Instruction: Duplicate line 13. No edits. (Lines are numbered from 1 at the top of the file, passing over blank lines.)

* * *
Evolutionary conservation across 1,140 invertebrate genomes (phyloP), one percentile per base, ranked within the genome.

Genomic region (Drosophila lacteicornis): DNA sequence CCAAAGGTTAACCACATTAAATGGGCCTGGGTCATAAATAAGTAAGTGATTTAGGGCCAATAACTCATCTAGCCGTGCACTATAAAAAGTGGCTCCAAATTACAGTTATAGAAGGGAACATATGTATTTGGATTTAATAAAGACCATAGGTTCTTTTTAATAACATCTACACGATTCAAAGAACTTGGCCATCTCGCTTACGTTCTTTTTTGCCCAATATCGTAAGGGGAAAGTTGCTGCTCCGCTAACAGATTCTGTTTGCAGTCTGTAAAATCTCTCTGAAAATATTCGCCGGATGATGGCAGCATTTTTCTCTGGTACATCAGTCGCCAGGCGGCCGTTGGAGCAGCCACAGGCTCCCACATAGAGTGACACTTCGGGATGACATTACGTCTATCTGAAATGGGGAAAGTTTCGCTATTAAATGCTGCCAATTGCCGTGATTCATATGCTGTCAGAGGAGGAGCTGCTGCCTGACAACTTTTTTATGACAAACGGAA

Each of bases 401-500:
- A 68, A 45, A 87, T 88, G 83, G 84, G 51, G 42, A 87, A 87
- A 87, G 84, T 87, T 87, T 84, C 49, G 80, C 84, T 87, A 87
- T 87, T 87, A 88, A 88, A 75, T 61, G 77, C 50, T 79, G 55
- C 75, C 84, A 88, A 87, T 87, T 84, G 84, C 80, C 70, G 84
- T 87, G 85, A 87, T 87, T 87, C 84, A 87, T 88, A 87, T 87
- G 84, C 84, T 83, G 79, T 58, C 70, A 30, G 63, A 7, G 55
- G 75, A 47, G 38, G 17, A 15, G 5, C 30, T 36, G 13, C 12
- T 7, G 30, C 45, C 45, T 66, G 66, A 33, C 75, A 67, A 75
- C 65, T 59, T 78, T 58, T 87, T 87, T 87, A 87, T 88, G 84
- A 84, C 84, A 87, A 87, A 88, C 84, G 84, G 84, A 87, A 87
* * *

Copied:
- A 84, C 84, A 87, A 87, A 88, C 84, G 84, G 84, A 87, A 87